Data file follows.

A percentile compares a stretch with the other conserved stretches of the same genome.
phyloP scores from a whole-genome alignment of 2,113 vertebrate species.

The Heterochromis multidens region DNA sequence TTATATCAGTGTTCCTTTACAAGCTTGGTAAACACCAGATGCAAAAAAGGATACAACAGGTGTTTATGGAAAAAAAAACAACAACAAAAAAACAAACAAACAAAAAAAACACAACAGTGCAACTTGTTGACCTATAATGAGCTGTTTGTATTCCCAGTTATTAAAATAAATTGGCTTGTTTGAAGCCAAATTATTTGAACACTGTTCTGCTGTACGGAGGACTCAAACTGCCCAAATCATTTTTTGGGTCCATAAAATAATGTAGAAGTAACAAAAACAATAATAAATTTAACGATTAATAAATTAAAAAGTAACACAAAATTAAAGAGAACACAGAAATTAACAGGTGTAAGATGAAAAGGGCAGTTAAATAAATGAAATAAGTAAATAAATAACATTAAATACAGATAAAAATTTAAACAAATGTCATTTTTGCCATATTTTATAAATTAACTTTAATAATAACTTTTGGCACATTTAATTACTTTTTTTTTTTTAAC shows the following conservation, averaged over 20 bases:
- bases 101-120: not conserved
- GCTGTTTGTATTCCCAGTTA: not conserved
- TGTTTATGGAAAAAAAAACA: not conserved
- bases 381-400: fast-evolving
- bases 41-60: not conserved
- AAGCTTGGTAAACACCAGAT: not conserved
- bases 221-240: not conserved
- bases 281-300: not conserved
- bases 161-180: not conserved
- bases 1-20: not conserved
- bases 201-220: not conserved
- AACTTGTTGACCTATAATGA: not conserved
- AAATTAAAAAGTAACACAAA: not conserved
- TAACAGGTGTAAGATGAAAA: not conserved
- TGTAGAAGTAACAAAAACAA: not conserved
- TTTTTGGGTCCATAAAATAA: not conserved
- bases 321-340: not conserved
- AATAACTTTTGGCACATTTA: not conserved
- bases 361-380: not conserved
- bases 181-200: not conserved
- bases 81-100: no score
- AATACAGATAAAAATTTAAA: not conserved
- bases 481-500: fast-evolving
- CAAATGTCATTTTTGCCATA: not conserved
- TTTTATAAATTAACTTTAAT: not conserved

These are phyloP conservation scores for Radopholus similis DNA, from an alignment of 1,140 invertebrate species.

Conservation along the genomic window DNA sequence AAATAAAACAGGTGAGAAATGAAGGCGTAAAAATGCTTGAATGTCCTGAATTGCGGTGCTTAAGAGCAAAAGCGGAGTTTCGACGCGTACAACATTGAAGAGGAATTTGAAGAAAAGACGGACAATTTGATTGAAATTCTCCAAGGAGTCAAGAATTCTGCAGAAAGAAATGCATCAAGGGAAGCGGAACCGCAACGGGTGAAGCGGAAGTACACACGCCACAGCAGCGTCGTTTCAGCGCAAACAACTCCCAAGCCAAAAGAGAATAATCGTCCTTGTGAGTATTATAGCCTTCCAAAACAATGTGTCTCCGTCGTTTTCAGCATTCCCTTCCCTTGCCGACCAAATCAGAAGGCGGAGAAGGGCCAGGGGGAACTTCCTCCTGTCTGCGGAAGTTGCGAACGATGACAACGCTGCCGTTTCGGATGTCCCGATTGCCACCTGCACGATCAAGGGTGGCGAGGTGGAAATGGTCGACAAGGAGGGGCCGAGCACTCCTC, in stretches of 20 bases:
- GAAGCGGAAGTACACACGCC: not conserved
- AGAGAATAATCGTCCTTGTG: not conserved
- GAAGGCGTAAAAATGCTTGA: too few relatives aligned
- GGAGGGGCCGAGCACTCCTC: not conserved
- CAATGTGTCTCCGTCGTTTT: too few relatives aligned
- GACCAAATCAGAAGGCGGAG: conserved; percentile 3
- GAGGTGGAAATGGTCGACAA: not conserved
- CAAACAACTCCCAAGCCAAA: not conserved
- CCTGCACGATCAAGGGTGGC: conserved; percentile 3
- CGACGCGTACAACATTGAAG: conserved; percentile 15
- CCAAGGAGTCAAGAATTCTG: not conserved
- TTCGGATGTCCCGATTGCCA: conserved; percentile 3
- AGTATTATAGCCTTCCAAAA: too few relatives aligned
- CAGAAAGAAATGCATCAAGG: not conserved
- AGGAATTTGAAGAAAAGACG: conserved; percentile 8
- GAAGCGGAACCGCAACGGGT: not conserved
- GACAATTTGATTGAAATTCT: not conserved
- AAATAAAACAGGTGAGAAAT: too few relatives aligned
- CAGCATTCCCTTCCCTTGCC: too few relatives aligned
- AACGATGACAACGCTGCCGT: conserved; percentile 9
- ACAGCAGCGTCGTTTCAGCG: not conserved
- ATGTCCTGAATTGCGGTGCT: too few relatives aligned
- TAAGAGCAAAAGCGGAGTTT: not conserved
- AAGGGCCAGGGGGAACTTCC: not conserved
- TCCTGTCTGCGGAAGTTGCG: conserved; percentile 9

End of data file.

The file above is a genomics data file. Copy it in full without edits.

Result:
A percentile compares a stretch with the other conserved stretches of the same genome.
phyloP scores from a whole-genome alignment of 2,113 vertebrate species.

The Heterochromis multidens region DNA sequence TTATATCAGTGTTCCTTTACAAGCTTGGTAAACACCAGATGCAAAAAAGGATACAACAGGTGTTTATGGAAAAAAAAACAACAACAAAAAAACAAACAAACAAAAAAAACACAACAGTGCAACTTGTTGACCTATAATGAGCTGTTTGTATTCCCAGTTATTAAAATAAATTGGCTTGTTTGAAGCCAAATTATTTGAACACTGTTCTGCTGTACGGAGGACTCAAACTGCCCAAATCATTTTTTGGGTCCATAAAATAATGTAGAAGTAACAAAAACAATAATAAATTTAACGATTAATAAATTAAAAAGTAACACAAAATTAAAGAGAACACAGAAATTAACAGGTGTAAGATGAAAAGGGCAGTTAAATAAATGAAATAAGTAAATAAATAACATTAAATACAGATAAAAATTTAAACAAATGTCATTTTTGCCATATTTTATAAATTAACTTTAATAATAACTTTTGGCACATTTAATTACTTTTTTTTTTTTAAC shows the following conservation, averaged over 20 bases:
- bases 101-120: not conserved
- GCTGTTTGTATTCCCAGTTA: not conserved
- TGTTTATGGAAAAAAAAACA: not conserved
- bases 381-400: fast-evolving
- bases 41-60: not conserved
- AAGCTTGGTAAACACCAGAT: not conserved
- bases 221-240: not conserved
- bases 281-300: not conserved
- bases 161-180: not conserved
- bases 1-20: not conserved
- bases 201-220: not conserved
- AACTTGTTGACCTATAATGA: not conserved
- AAATTAAAAAGTAACACAAA: not conserved
- TAACAGGTGTAAGATGAAAA: not conserved
- TGTAGAAGTAACAAAAACAA: not conserved
- TTTTTGGGTCCATAAAATAA: not conserved
- bases 321-340: not conserved
- AATAACTTTTGGCACATTTA: not conserved
- bases 361-380: not conserved
- bases 181-200: not conserved
- bases 81-100: no score
- AATACAGATAAAAATTTAAA: not conserved
- bases 481-500: fast-evolving
- CAAATGTCATTTTTGCCATA: not conserved
- TTTTATAAATTAACTTTAAT: not conserved

These are phyloP conservation scores for Radopholus similis DNA, from an alignment of 1,140 invertebrate species.

Conservation along the genomic window DNA sequence AAATAAAACAGGTGAGAAATGAAGGCGTAAAAATGCTTGAATGTCCTGAATTGCGGTGCTTAAGAGCAAAAGCGGAGTTTCGACGCGTACAACATTGAAGAGGAATTTGAAGAAAAGACGGACAATTTGATTGAAATTCTCCAAGGAGTCAAGAATTCTGCAGAAAGAAATGCATCAAGGGAAGCGGAACCGCAACGGGTGAAGCGGAAGTACACACGCCACAGCAGCGTCGTTTCAGCGCAAACAACTCCCAAGCCAAAAGAGAATAATCGTCCTTGTGAGTATTATAGCCTTCCAAAACAATGTGTCTCCGTCGTTTTCAGCATTCCCTTCCCTTGCCGACCAAATCAGAAGGCGGAGAAGGGCCAGGGGGAACTTCCTCCTGTCTGCGGAAGTTGCGAACGATGACAACGCTGCCGTTTCGGATGTCCCGATTGCCACCTGCACGATCAAGGGTGGCGAGGTGGAAATGGTCGACAAGGAGGGGCCGAGCACTCCTC, in stretches of 20 bases:
- GAAGCGGAAGTACACACGCC: not conserved
- AGAGAATAATCGTCCTTGTG: not conserved
- GAAGGCGTAAAAATGCTTGA: too few relatives aligned
- GGAGGGGCCGAGCACTCCTC: not conserved
- CAATGTGTCTCCGTCGTTTT: too few relatives aligned
- GACCAAATCAGAAGGCGGAG: conserved; percentile 3
- GAGGTGGAAATGGTCGACAA: not conserved
- CAAACAACTCCCAAGCCAAA: not conserved
- CCTGCACGATCAAGGGTGGC: conserved; percentile 3
- CGACGCGTACAACATTGAAG: conserved; percentile 15
- CCAAGGAGTCAAGAATTCTG: not conserved
- TTCGGATGTCCCGATTGCCA: conserved; percentile 3
- AGTATTATAGCCTTCCAAAA: too few relatives aligned
- CAGAAAGAAATGCATCAAGG: not conserved
- AGGAATTTGAAGAAAAGACG: conserved; percentile 8
- GAAGCGGAACCGCAACGGGT: not conserved
- GACAATTTGATTGAAATTCT: not conserved
- AAATAAAACAGGTGAGAAAT: too few relatives aligned
- CAGCATTCCCTTCCCTTGCC: too few relatives aligned
- AACGATGACAACGCTGCCGT: conserved; percentile 9
- ACAGCAGCGTCGTTTCAGCG: not conserved
- ATGTCCTGAATTGCGGTGCT: too few relatives aligned
- TAAGAGCAAAAGCGGAGTTT: not conserved
- AAGGGCCAGGGGGAACTTCC: not conserved
- TCCTGTCTGCGGAAGTTGCG: conserved; percentile 9